Saying Goodbye To My High School: A Personal Farewell

Feb 6, 2013

Kelley Mitchell, center, along fellow John Marshall students Ed Howard, left and Sherrill Scott, right, in Oklahoma City, OK.
Credit JMHS Staff

I just had one of those "When Life Kicks You In The Teeth" moments.

No, nobody's dying, and, yes, it could be worse, but I'm still reeling a bit.

I've found out that my high school is being torn down.

John Marshall High School in Oklahoma City. 

The school we all couldn't wait to follow our brothers and sisters to, even if I had neither.

The school where I took driver's ed and learned from the wrestling coach who was required to be the instructor one hour a day to 'Don't never 'ccelerate during a turn.'

This is the school where I worked on the John Marshall high school newspaper, "The Advocate," with Thom Shanker, who is now the Pentagon correspondent for The New York Times and occasional guest on NPR, and Kathy Taylor, the former mayor of Tulsa, Okla., who has decided she just might like that job again. 

The school that taught me how to do what I do today.

It was not possible to take one last walk through the halls of my high school; that was last Saturday.

But if I could, I'd have made a beeline for that journalism classroom.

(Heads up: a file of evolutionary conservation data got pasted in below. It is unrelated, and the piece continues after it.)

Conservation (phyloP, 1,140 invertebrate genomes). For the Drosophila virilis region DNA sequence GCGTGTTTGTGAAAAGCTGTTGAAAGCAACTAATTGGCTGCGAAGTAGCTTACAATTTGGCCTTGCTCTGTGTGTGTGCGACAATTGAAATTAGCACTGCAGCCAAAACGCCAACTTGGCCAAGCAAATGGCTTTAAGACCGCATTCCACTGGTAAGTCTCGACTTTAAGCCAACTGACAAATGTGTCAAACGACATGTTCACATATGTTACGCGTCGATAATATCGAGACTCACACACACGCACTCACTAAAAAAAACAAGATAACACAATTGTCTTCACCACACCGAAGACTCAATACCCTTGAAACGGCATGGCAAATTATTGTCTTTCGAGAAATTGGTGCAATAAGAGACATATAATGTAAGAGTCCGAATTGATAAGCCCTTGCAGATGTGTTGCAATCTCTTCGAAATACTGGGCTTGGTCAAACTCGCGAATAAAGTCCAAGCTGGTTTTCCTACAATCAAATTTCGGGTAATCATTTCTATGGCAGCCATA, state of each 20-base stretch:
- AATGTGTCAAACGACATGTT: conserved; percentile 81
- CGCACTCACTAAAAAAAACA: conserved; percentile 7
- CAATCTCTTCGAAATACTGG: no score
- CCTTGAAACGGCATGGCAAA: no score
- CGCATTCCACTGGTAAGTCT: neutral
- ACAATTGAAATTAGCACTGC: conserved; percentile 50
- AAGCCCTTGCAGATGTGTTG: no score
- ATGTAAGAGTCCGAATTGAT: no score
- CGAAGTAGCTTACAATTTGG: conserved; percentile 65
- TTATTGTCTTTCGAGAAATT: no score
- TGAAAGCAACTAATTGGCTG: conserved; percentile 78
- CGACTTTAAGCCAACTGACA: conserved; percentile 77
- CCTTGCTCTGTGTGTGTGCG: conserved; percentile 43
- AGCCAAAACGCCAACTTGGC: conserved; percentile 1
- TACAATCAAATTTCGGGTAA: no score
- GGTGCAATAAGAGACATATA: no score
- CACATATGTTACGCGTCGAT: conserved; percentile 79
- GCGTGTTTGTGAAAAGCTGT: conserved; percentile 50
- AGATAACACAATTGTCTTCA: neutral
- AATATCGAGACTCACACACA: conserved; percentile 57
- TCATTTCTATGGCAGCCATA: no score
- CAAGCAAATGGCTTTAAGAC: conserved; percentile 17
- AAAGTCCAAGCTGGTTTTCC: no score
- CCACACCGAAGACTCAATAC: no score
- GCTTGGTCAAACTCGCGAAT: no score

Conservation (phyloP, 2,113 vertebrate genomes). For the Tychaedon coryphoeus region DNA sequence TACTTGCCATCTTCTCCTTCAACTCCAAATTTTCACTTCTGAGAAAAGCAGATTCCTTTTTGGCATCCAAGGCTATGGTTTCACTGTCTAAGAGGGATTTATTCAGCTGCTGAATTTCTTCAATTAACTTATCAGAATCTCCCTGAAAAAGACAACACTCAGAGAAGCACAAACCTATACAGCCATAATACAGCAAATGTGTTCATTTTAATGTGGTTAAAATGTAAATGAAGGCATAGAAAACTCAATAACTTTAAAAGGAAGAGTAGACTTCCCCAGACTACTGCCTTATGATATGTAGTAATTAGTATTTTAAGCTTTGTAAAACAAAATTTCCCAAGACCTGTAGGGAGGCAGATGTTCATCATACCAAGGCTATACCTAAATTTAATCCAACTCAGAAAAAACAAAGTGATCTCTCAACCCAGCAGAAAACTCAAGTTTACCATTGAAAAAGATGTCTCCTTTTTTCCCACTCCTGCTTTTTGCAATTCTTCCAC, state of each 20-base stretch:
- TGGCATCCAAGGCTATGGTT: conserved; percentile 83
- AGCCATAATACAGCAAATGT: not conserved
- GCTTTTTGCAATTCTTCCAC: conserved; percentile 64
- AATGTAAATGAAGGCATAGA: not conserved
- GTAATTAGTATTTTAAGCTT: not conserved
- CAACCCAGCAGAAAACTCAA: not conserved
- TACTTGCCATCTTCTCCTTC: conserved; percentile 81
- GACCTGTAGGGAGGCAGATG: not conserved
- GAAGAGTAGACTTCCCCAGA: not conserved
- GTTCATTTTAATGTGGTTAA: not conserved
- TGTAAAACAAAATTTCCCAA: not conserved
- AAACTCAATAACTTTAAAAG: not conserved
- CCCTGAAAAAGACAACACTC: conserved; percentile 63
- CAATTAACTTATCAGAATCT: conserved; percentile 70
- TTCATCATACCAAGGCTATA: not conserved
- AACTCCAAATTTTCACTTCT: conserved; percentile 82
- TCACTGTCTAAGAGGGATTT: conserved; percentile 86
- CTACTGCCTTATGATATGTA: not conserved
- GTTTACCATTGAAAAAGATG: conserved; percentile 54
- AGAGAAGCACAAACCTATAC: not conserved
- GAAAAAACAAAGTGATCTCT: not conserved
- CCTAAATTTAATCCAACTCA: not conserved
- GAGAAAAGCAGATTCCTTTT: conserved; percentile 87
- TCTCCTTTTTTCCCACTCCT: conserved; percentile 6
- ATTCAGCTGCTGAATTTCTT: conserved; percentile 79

With the same nondescript floors and walls and windows that tried to take the place of air conditioning.

Not to mention the too-small wooden desks with countless carvings from endless students.

But it's where I learned that being able to write might mean something.

Where I learned to sell the ads that make a newspaper run -- I wasn't very good at it, but I did it.

Where I learned to develop photographs in the darkroom buried inside a cloakroom with those weird chemical smells (and, yes, to kiss a senior who was the photographer in that dim, rosy light.)

But I also learned the importance of journalism. And truth. And trying to put anything and everything into context.

I learned all of this in that journalism classroom where our newspaper advisor / adviser ( we struggled with the Associated Press spelling)  Mrs. Louanne Ward had the only telephone allowed outside the principal's office in 1974.

We could call out to check our facts and to make sure the typesetter was ready when we needed to take the paper in and, later, pick it up from the printer for distribution the next day.

We assembled the paper ourselves at our parents' homes during "Folding Parties." 

I always thought that my high school would be there long after me.

Apparently, not. But what I learned there will.

So I say one last thing to my John Marshall High School and all that I treasure from there: "Go Bears and thanks."

By the way, I still 'Don't never 'ccelerate during a turn.'